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Bratty - quill
Posted on Tuesday 22 April 2014 at 9:09 am

Local Plays

I'll try to get the BBC Radio post up later today. It's almost done but I've got papers to grade eating into my time. For now, have a couple of "reviews" of some local plays I went to recently.

A little over a week ago, I went to a local community theatre production of Tom Stoppard's Rough Crossing. It was fun in a community-theatre kind of way. The acting was pretty rough at first but once they settled down, it got much better and I enjoyed it. Much of the audience was confused by the play and I don't think ever understood the plot, which is weird since it isn't an overly complicated story. Since some of the early speeches were rushed and hard to understand, I could see missing a few key pieces of information there, but even so it became self-explanatory fairly quickly. I suspect the problem was more with the audience. My lovely little town basically has four populations: college students, rich old people who moved here when they retired who hate the college students, tourists, and people who work service industries providing for the other three but the other three pretend they don't exist. There is a slowly growing population of professionals moving here and commuting to larger cities in the area, but there's not much of them. The tourists and service industry folks don't go to plays here much and the students don't go to much of anything off campus, so the audience was almost entirely old retried people. I went with two fellow grad students and we were joking that you could definitely add two of our ages together and we'd still be among the youngest in the audience and it might even be possible to add all three of us and still not be the oldest person there. (Photos from the production for anyone interested)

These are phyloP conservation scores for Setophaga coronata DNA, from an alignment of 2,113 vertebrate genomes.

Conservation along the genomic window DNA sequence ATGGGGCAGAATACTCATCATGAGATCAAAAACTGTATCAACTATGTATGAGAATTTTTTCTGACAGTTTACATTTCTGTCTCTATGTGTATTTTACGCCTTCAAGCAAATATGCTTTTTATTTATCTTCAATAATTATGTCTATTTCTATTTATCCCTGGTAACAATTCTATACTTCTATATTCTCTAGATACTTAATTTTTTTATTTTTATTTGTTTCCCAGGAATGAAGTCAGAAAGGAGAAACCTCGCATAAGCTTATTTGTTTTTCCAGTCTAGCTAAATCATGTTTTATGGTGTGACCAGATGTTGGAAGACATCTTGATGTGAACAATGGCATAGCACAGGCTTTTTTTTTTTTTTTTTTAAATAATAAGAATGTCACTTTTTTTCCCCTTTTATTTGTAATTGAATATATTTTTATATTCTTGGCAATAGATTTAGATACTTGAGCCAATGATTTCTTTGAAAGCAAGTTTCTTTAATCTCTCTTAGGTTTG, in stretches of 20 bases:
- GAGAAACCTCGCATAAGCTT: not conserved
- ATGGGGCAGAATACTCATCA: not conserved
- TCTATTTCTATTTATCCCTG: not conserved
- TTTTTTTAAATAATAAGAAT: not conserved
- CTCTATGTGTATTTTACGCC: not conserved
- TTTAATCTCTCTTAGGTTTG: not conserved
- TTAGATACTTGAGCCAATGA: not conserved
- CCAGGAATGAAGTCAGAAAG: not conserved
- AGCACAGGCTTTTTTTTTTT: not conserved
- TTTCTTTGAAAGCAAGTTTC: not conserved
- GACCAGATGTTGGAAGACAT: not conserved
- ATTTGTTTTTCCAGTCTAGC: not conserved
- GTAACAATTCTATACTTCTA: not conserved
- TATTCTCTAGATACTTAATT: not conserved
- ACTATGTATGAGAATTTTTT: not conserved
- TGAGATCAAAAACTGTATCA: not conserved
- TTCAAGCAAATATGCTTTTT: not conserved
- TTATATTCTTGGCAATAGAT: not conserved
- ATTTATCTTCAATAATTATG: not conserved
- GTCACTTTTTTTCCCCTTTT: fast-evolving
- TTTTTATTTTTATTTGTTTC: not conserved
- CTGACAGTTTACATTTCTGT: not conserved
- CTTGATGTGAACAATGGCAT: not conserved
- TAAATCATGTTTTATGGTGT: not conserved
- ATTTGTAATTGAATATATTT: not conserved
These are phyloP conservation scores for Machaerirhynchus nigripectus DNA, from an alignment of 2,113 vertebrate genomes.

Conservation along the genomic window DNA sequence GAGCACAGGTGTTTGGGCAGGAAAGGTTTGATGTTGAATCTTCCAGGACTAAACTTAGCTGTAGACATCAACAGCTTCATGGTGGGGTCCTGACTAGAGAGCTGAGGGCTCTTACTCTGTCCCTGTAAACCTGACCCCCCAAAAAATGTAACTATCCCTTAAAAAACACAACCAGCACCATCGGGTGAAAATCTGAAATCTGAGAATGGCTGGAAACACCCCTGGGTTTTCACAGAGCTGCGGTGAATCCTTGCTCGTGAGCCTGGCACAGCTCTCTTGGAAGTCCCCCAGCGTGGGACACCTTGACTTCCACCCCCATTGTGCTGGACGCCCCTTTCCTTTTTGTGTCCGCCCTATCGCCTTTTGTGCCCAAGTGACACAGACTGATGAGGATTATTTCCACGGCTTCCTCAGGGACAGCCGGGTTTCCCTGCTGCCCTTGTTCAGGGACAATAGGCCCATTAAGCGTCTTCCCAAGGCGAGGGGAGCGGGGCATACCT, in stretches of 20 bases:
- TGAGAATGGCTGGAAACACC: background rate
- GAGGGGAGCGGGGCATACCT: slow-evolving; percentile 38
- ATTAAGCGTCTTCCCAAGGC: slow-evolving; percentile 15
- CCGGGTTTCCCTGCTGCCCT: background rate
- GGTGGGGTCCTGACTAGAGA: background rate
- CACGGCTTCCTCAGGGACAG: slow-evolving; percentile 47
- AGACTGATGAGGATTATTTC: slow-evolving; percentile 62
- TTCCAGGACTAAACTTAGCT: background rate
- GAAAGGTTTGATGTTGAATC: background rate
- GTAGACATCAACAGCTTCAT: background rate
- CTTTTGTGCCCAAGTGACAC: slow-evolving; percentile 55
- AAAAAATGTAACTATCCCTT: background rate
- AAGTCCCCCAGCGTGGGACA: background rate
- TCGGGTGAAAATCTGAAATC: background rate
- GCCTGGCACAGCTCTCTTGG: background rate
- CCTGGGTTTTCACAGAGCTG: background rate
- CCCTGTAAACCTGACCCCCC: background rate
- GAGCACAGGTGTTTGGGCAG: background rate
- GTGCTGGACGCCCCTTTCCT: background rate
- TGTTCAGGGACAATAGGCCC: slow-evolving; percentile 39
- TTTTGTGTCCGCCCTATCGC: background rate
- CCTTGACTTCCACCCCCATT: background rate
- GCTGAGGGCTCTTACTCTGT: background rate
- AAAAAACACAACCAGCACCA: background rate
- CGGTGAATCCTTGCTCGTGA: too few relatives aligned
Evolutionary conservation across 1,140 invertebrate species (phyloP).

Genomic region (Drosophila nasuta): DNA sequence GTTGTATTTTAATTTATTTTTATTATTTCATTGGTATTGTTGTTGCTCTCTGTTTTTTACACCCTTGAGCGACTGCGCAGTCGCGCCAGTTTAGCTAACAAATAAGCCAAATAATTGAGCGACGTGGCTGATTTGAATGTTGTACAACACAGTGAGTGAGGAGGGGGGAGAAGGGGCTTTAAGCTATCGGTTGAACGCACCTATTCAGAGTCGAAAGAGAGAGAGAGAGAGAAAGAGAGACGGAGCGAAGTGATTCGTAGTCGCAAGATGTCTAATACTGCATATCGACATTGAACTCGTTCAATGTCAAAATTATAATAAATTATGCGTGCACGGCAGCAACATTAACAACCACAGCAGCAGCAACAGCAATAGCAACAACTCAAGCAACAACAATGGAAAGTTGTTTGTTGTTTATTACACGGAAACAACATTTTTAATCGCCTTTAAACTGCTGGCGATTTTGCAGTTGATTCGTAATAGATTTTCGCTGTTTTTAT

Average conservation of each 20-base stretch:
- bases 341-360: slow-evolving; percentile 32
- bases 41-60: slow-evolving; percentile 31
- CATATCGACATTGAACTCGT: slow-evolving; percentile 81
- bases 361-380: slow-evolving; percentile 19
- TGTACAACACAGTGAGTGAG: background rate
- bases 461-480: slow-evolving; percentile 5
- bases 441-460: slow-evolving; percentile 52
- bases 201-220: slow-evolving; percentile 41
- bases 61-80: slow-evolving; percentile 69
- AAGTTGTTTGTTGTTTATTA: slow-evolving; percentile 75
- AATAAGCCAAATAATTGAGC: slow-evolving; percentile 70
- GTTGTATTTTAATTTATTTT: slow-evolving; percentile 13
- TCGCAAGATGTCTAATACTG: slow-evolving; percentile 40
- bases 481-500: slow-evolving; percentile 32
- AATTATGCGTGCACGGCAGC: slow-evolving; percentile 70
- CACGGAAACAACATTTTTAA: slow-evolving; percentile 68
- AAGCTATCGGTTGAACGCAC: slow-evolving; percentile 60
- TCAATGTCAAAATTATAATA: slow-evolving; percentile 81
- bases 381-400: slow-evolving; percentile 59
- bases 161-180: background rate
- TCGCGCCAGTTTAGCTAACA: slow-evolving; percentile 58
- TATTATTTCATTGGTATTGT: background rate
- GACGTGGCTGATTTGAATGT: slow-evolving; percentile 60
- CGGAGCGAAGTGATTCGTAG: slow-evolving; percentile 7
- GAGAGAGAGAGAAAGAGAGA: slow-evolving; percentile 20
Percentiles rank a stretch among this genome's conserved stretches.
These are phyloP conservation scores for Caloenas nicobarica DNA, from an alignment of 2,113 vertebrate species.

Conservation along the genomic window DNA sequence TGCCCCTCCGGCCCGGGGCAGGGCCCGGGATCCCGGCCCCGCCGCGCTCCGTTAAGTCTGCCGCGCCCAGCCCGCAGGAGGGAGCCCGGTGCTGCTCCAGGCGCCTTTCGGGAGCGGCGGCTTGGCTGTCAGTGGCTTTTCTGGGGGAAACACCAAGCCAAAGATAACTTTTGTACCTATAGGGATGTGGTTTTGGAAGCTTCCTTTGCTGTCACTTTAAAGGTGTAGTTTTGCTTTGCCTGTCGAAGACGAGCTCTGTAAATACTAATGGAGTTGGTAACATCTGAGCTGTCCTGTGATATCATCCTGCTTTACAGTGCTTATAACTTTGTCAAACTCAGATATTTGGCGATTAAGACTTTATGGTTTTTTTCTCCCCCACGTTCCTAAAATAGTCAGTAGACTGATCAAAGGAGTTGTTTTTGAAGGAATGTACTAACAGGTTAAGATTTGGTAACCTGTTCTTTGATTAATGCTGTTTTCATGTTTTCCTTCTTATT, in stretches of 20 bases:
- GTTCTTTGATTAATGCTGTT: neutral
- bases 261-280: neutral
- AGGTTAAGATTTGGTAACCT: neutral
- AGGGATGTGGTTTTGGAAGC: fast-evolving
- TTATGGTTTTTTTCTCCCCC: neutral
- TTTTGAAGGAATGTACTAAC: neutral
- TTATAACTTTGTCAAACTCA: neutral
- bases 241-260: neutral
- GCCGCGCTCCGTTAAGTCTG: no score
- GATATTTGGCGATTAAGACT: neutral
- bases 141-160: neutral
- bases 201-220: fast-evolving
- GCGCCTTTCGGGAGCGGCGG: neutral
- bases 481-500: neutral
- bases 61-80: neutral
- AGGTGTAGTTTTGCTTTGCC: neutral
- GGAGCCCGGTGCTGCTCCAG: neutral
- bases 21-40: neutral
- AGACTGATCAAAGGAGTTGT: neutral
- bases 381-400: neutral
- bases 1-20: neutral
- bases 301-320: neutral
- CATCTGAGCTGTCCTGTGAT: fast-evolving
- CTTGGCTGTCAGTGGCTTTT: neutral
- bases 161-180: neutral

This past weekend, I went to Richmond, the closest "major" city, for a production of a new play at the University of Richmond. The play was based on a 1940s Nigerian novel about a village drunkard who enters the Yoruba afterlife in order to bring his palm wine maker back from the dead. They updated the story to be about a comic book writer who has created a comic loosely based on Yoruba folktales and myths who enters the world of his own comics. It took a bit too long to get everything in place and I didn't really understand what was happening until three or four scenes in, but I really enjoyed it in the end. There were several audience members still confused at intermission and this time I think it was more about the play than the audience. I probably had a leg up on figuring out what they were trying to do since they name-checked Neil Gaiman's Sandman and Bill Willingham's Fables, two comic series riffing off various myths / fables / story-telling tropes that I've read and loved so I could place things going on in the play more quickly than someone unfamiliar with those. The acting, staging, etc. were all well done for an undergrad play at a University not exactly world-renowned for its theatre department or anything. The characters were almost entirely Nigerians while the cast was a complete mix of ethnicities and races. The black man main character was played by a white woman, for example, and for the most part that didn't really matter if you were just willing to run with it but it did create a few odd moments. The stage was a small half theatre-in-the-round (only two sides not all the way round, but felt like round in weird ways I can't explain) and they surrounded the stage and audience with sheets on which were projected images throughout. I'm not 100% certain a stage play is the best medium for the story, but I could see it making a fantastic indie animated film, even with low production costs. (Info on the play for anyone interested)

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